We walked in and made our way past men playing cards in suits smoking cigars, women on their arms in dresses that hugged every curve and hit just beneath the ass paired with heels that lengthened their legs so that it felt like I was eye-level with their knees.
I ignored them and walked my yoga pants toward the slot machines as quickly as my ballet flats would carry me.
Amanda had more casino experience than I, because while we’d both grown up in Louisiana, she’d also gone to college and PT school there. She’d been old enough to frequent them after finals were through or whenever else Louisianan students felt like blowing off steam. I’d gone to college in Texas, a land lacking in casinos. The slot machine I’d played in the airport was only my third one to ever try my hand at.
So Amanda knew how you get free drinks in a casino, and I did not.
“We’ve got to find some machines near other people, people who have drinks in their hands,” she told me, pulling me away from the machine I’d originally picked just because it was the first one I’d come across. Like a total rookie.
“There’s no one serving drinks around here. You see any cocktail waitresses nearby? We’ll die of thirst if we stop here.”
I looked around. I didn’t see anyone serving. She was right.
We walked to the far corner of the casino, where there were two or three waitresses walking around with trays filled with drinks, and a handful of patrons who were sharing this casino experience with us on a Sunday night.
The players at the slot machines were cut from a different cloth than the ones playing at the tables. These were our people. No ass-hitting dresses here. Just regular ol’ Joes getting down to business, one dollar at a time.
Amanda and I sat down and fed our machines. A waitress was beside us in minutes.
“What can I get you ladies?” she asked. I searched her face for any sign of shock at our attire. The jeans. The yoga pants. The hastily applied bare minimum CVS makeup.
She just looked tired, though. Worn out. Too seasoned by this stage in her life to be shocked by much, even though she didn’t seem all that much older than Amanda and me.
“Double vodka soda with lime, please,” I asked. Amanda put her order in, and then our waitress flitted off to fulfill them, free of charge.
I was amazed.
I’d always heard you could get free drinks at the casino just for playing, but I’d been skeptical of this. It seemed like a poor business practice. It’s likely that I just underestimate exactly how much money the casino is betting I’ll lose to them. The house always wins in the end. Isn’t that what they say?
Well, maybe those are the odds, but it turned out it was my lucky night. By the time she got back, I’d won $8.19, baby.
It was enough to pay for a cab to take us to another casino. Because while this one had been fine, whenever we finally did get back to Dallas we sort of wanted to be able to tell people we’d actually gone somewhere they’d heard of. And Wynn just didn’t seem like it would cut it.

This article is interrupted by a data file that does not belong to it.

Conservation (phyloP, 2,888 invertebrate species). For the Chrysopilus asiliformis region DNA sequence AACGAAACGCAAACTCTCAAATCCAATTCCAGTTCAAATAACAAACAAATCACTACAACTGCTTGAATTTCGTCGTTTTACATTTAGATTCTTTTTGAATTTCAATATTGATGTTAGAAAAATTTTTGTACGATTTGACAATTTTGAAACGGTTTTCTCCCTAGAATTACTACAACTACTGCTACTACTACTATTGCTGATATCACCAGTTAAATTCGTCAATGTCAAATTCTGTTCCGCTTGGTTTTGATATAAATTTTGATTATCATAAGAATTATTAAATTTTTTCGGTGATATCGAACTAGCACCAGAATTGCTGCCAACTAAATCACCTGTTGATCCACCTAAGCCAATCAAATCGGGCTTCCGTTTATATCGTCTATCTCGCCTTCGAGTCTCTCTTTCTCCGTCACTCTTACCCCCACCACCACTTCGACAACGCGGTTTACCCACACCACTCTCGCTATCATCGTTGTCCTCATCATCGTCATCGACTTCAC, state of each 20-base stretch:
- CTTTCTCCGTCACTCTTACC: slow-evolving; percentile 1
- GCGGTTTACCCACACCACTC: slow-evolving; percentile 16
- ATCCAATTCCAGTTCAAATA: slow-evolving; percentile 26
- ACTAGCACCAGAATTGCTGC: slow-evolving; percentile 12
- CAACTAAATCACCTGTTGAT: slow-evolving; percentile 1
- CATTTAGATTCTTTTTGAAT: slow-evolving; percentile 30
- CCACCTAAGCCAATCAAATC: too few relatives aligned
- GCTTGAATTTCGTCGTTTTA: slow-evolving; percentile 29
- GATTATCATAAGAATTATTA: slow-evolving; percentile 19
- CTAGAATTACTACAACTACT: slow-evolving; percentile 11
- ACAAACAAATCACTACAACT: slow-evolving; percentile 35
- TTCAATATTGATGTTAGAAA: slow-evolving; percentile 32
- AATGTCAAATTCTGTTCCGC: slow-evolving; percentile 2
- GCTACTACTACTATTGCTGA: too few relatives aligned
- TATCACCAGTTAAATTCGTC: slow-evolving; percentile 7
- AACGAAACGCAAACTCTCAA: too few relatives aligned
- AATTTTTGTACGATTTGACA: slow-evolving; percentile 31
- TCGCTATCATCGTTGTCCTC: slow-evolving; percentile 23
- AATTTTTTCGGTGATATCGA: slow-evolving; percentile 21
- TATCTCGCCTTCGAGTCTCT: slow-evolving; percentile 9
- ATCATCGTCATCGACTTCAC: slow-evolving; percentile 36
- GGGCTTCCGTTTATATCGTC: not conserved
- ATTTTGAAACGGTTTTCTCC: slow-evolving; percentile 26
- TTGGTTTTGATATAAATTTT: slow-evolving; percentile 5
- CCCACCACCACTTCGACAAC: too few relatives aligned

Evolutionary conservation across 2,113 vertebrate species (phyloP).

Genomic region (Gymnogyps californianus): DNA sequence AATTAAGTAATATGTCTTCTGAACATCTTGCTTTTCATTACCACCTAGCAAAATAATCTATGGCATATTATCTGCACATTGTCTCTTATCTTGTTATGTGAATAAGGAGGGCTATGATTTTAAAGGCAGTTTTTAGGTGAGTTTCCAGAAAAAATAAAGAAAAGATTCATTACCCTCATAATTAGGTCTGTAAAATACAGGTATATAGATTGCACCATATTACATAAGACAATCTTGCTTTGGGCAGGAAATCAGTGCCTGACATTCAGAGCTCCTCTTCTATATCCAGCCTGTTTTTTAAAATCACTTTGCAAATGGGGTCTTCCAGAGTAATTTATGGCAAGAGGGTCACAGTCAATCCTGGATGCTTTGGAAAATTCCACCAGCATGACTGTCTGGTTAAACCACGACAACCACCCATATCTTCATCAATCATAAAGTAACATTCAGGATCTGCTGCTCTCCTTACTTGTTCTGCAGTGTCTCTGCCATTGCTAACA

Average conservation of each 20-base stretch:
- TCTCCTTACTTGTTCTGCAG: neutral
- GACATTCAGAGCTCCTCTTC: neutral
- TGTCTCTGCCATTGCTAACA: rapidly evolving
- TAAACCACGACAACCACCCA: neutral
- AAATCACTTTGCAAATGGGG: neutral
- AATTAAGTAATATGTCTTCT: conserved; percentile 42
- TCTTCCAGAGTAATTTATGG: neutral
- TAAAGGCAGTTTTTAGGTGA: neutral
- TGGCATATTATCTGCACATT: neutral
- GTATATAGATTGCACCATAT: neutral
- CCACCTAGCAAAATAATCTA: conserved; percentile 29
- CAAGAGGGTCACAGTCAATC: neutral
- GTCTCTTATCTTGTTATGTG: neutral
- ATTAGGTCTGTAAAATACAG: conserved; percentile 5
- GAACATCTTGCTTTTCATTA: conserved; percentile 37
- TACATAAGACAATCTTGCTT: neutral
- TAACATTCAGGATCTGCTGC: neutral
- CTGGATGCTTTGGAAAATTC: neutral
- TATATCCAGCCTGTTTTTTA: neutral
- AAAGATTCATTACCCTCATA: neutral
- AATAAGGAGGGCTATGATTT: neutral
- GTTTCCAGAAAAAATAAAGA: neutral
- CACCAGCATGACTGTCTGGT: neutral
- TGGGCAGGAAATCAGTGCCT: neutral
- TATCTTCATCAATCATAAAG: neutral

By that time, Amanda had figured out where we really wanted to go, and it wasn’t Paris. It was Italy. We were going to the Venetian.
There was no location haggling with the next cab driver. He took us straight there, no problem. Turns out, when you have an exact destination in mind, getting where you’re going is much easier. That sort of works as a metaphor for life, too…but I digress.
Anyway, the Venetian was palatial. It was all done up in decorations for Chinese New Year, which seemed a little odd…because I didn’t know that that was such a big holiday in Italy, but we went with it.
We stopped by the slots for more free drinks and to try winning another round, but this time the house won. Bye-bye $8.19. I barely knew ye.
Bored with that (losing isn’t nearly as much fun as winning), we went exploring. Amanda had heard the Venetian actually had a man-made canal that ran through it. This was another Vegas myth I was skeptical of. Could a building even have this sort of thing, and still be within safety codes? It just seemed so…impossible.
But Amanda said that it did, and that there was even a boat you could ride down it, a gondola. You know. As if you really were in Venice.
Walking around, I became more and more convinced that, in Vegas, nothing was impossible. The Venetian had its own mall. And also, a waterfall. A really high one. And, just…so much glam. I felt like I was in the roaring 20s. Nothing was too over-the-top to exist here.
Then, we came to it. The canal. Beneath a ceiling painted like the sky. Here, have a look:
My breath was literally taken away. We were in another world. All because we’d missed a flight. It was a sort of travelers’ miracle. A random coincidence that lead to an amazing experience…which, the more I travel, the more I’m realizing is just the sort of miracle that seems to happen over an over again.
Between the discomfort of actually traveling and all of the stuff that doesn’t go according to plan and leads to annoyances, there are real gems. Pockets of amazingness I’d never be exposed to if I didn’t make the effort to get the hell out of town every once in a while.
We went back to our airport hotel not long after that and enjoyed a precious few glorious hours of sleep before catching our flight home.
And, just like that, a few short hours after visiting Venice I was back at work. Sitting in my cubicle. Mired in real life.
At least until my next trip :)